Ritz will be sending the twins off to two different colleges this fall; one will attend Rider University, while the other will be a freshman at Drexel University. She explained that, “it is just as important for me that while they’re away, they try to figure out minor decisions instead of falling back on me so they have chances to work towards being independent.” While she and her husband will have to adjust to the idea of remembering that the twins are now adults who will make their own choices, she anticipates that the experience of living on their own will help them learn to make good decisions and the right choices. She expects “they will learn from the experience how to budget, and to see how much work and study will be required to keep their grades up.”
“I don’t think it’s hit me yet,” Ritz shared, explaining that she will still have a younger son living at home. Right now she is thinking more about preparing him to be an only child and helping him adjust to this idea so, “I’ve focused my thoughts and attention on his being home without his big brothers rather than on how my husband and I are going to feel,” Ritz explained.
In laying the groundwork for the upcoming moves her sons will soon make, she has been reinforcing to them that they have chosen schools that are a good fit, both in terms of size, location, and in reflecting their interests. “But nothing is etched in stone, she said, since “part of their success has to be learning flexibility, such as discovering if they’ll need to change majors,” Ritz explained. “They have us as support for whatever they’re going through, and they can always come to us,” she stressed.
Debbie Berkowitz of Mount Laurel is preparing her son, Josh, 18, a recent Lenape High School graduate, to go to college at the Rochester Institute of Technology this fall. After years of “making sure he understood schedules and deadlines that required him to get things done on time, like giving guidelines on getting from point A to point B, he is a hard working student with a good work ethic.” Berkowitz said.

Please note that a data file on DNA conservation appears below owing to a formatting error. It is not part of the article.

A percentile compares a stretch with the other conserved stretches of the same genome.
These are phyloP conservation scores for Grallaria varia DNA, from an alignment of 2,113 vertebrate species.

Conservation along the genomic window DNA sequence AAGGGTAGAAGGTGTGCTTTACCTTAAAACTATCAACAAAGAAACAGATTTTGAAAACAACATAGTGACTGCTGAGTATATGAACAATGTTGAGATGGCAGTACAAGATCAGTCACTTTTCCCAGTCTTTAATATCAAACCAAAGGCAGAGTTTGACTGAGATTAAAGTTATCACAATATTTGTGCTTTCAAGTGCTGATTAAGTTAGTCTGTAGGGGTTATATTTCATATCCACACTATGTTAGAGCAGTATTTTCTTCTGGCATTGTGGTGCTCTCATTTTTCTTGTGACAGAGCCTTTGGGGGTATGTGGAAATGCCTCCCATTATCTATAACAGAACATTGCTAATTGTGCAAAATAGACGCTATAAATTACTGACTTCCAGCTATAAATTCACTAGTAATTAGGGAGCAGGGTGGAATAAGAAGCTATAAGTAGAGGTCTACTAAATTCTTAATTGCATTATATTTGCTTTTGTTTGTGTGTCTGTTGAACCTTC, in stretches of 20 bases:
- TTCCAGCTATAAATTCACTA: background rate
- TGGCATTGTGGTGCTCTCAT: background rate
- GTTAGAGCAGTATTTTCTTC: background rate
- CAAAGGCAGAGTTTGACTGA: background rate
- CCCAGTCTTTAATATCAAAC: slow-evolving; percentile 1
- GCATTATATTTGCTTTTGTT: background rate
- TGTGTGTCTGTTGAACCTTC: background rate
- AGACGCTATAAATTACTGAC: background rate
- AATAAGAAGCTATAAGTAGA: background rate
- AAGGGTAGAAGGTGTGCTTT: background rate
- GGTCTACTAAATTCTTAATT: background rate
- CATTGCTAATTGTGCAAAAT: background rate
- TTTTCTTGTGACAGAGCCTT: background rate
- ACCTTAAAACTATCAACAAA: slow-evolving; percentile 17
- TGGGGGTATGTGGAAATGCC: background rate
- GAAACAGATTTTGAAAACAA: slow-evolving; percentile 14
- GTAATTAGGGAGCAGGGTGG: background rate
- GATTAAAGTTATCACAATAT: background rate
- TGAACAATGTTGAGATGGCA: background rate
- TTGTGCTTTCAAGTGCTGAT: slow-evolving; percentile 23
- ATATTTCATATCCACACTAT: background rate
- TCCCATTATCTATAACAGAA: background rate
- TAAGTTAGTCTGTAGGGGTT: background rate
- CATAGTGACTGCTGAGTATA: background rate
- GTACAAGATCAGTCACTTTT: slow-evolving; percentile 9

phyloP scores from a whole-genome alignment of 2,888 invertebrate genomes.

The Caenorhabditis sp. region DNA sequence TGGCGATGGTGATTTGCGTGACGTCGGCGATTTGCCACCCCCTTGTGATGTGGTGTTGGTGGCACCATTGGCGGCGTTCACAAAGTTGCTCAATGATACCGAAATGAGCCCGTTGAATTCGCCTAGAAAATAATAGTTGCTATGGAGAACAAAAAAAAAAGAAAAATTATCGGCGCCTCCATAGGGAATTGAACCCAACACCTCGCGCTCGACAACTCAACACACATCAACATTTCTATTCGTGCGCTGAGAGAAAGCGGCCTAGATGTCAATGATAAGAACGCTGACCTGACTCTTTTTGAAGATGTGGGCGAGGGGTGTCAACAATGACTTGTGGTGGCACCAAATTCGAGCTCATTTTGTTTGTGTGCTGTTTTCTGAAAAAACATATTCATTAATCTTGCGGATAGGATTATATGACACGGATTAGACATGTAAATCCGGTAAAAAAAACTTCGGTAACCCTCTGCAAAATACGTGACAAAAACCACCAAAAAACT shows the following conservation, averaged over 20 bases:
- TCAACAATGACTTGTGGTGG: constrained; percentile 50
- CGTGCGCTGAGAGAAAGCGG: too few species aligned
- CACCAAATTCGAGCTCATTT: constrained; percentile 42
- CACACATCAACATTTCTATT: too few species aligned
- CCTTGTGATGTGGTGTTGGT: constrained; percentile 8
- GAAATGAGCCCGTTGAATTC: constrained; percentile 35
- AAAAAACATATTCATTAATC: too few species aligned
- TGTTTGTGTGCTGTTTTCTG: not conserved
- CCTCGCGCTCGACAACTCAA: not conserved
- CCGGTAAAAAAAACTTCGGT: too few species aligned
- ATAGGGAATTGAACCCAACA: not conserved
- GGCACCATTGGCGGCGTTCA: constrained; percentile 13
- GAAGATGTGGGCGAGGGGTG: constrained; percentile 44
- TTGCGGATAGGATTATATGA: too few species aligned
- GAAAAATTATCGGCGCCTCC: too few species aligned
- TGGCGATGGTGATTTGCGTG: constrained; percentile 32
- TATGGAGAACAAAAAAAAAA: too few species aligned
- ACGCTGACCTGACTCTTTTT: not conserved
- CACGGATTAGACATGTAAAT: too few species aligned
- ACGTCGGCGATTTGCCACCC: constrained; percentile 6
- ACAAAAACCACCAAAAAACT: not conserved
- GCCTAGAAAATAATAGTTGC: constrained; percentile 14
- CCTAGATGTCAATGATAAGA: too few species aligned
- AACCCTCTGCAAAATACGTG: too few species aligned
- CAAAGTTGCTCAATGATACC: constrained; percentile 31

“Also, our older daughter, who is now in graduate school [at the University of Texas Southwestern Medical Center's Prosthetics-Orthotics program, after graduating from Rutgers University in June], served as a role model for him,” Berkowitz explained. “Having a sister who was very focused with attention to details, deadlines, and goals enabled her to gain admission to the graduate school program of her choice.”
Even in cases where you wonder how your rebellious teen will react once they’re out of your home, “parents need to have confidence in their child,” Dr. Rosen said, as she clarified that “if parents have instilled values in their children, they’re there, inside them very strongly, and those are the same values that will come out once they’re out of the home and on their own.” It is important to be able to express your confidence in them and support for their going away, something Dr. Rosen said kids are sensitive about.
Modern College Campus Life
Joe Carbone recalled ‘the talk’ he delivered to his daughters before sending them off: “For the most part, boys had one thing on their mind…A guy will say anything to get a girl to like them.” He wanted them to know the reality of the situation, and he wanted it to come from him. He thought it was important for them to know that modern college campus life had a lot of freedom, a lot more sexual freedom now then when he was in college, and one night stands and diseases that can’t be cured were part of it. He wanted them to hear it from a man’s perspective, not from their girlfriends. Carbone was pretty sure he made them feel uncomfortable, but not so sure they believed him. But he felt he had to try.
“You can raise them right and talk to them, but since you can’t be with them 24/7, you can’t do much more than that,” he concluded.
Kids need to know you believe in them, a message they need to hear even when they are not living in your home. Recently I asked my oldest child, Ilana, a Temple University graduate who is now almost 23 and a preschool teacher, what was the most important or helpful thing we did or said before sending her off to college, and without missing a beat, she replied, “You always told me: We love you no matter what.”
Published (and copyrighted) in Suburban Family, Volume 1, Issue 5 (July, 2010).